Will EPA abide by the stay placed on the agency’s so-called Clean Power Plan last week by the Supreme Court? Or will EPA continue to implement the rule–albeit in the guise of providing assistance to states?
The question is legitimate because the Power Plan itself exposes EPA as a rogue agency. As attorneys David Rivkin and Andrew Grossman explain in the Wall Street Journal:
It’s one thing for a rule to be unlawful—which happens, and rarely merits a stay—but another for it to be lawless. This one was lawless. That is why the court had to act: to reassert the rule of law over an executive who believes himself above it.
EPA administrator Gina McCarthy equivocated when explaining the agency’s policy regarding the stay. As my colleague Myron Ebell noted in the Cooler Heads Digest:
She told the House Agriculture Committee during a three-hour grilling that “Nothing is going to be implemented while the stay is in place. It is clearly on hold until it resolves itself through the courts.” But when McCarthy addressed state air regulators, she said that the EPA would work with any State that wanted to keep working on implementing the rule. Several reporters described her attitude in the speech as defiant.
Here are McCarthy’s exact words, as reported in The Hill:
“Are we going to respect the decision of the Supreme Court? You bet, of course we are,” she said.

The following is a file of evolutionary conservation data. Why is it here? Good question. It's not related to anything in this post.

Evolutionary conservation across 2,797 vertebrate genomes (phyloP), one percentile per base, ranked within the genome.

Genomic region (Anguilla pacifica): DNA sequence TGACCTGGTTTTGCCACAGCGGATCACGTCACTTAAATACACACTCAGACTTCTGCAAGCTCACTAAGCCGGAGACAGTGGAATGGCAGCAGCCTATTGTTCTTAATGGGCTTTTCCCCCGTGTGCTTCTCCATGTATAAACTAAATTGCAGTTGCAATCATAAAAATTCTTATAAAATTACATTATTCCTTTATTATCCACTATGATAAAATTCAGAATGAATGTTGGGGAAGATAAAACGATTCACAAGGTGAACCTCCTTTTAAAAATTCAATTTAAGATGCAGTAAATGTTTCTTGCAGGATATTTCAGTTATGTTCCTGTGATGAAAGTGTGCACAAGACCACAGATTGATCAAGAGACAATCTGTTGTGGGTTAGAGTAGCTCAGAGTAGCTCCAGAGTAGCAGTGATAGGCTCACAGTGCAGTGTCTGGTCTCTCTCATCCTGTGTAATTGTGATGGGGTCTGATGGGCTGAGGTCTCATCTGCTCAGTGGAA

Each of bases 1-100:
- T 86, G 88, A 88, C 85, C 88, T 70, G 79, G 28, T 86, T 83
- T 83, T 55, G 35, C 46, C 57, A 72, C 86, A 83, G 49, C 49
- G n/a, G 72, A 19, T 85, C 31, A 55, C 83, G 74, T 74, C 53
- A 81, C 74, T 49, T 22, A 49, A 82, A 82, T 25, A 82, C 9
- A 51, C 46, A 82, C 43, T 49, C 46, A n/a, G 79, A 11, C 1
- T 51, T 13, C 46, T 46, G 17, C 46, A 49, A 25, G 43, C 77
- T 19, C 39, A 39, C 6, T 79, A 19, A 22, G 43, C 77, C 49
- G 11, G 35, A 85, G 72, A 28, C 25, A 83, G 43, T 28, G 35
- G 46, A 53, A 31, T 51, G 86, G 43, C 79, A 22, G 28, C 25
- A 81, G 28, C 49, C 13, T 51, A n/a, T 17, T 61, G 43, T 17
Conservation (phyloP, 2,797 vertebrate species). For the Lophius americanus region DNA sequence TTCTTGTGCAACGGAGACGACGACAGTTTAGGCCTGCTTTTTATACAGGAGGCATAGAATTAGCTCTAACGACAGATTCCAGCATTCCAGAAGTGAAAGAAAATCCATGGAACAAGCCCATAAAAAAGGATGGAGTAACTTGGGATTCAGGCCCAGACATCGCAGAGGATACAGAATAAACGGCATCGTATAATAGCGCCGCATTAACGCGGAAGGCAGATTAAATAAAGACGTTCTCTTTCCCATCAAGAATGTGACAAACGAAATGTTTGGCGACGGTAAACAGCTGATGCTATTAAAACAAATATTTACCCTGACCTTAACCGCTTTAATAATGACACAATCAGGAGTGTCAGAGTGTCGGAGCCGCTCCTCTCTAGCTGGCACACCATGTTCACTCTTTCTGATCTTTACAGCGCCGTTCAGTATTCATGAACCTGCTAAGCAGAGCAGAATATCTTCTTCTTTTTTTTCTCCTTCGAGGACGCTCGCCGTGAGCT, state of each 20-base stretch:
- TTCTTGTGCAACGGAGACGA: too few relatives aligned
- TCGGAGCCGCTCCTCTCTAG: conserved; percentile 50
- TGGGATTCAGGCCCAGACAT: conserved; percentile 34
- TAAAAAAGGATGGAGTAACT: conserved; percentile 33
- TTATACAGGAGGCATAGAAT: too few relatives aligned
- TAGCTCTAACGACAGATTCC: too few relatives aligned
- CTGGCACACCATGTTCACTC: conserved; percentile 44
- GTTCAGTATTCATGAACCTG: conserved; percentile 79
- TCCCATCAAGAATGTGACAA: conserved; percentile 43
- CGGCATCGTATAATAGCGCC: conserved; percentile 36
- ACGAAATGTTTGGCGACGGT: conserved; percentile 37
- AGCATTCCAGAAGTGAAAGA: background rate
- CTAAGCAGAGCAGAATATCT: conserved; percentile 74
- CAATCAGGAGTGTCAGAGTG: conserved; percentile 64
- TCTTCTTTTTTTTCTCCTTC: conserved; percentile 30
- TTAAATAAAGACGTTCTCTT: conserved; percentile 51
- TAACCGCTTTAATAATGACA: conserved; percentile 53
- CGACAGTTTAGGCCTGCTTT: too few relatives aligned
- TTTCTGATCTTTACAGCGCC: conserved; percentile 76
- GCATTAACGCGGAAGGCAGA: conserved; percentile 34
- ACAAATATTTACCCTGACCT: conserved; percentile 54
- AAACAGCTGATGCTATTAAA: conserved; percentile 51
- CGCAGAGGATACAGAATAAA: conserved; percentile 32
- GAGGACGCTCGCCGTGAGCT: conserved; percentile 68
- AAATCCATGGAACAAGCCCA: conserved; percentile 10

“But it doesn’t mean it’s the only thing we’re working on and it doesn’t mean we won’t continue to support any state that voluntarily wants to move forward.”
That doesn’t cut it. The stay requires EPA to cease implementing the Power Plan until the D.C. Circuit Court of Appeals, or the Supreme Court, renders a final decision on litigation to overturn the rule. That process may take years to complete. If, in the interim, EPA supports state efforts to implement the rule, whether by providing advice, technical assistance, coordination, or mere cheer leading, it will itself participate in implementation. Exactly what the stay prohibits.
Let’s also dispense with the fiction that EPA’s “support” isn’t implementation because only states that ask for help will receive it. EPA is not some consulting firm that states are free to hire or fire depending on the quality of services rendered. No state action to implement a rule is strictly speaking “voluntary.” When EPA offers advice on regulatory implementation, states will feel pressure to take it, whether out of reluctance to antagonize their regulatory overseer, or out of fear of being excluded from deliberations on the rule’s devilish details.
The Power Plan is EPA’s most brazen attempt yet to bypass Congress, anoint itself a Super Legislature, and enact climate policy. The Court told EPA to cease and desist. McCarthy’s equivocation indicates an intent to bypass the Court. Congress should conduct oversight and demand that any EPA “support” for state implementation efforts immediately cease.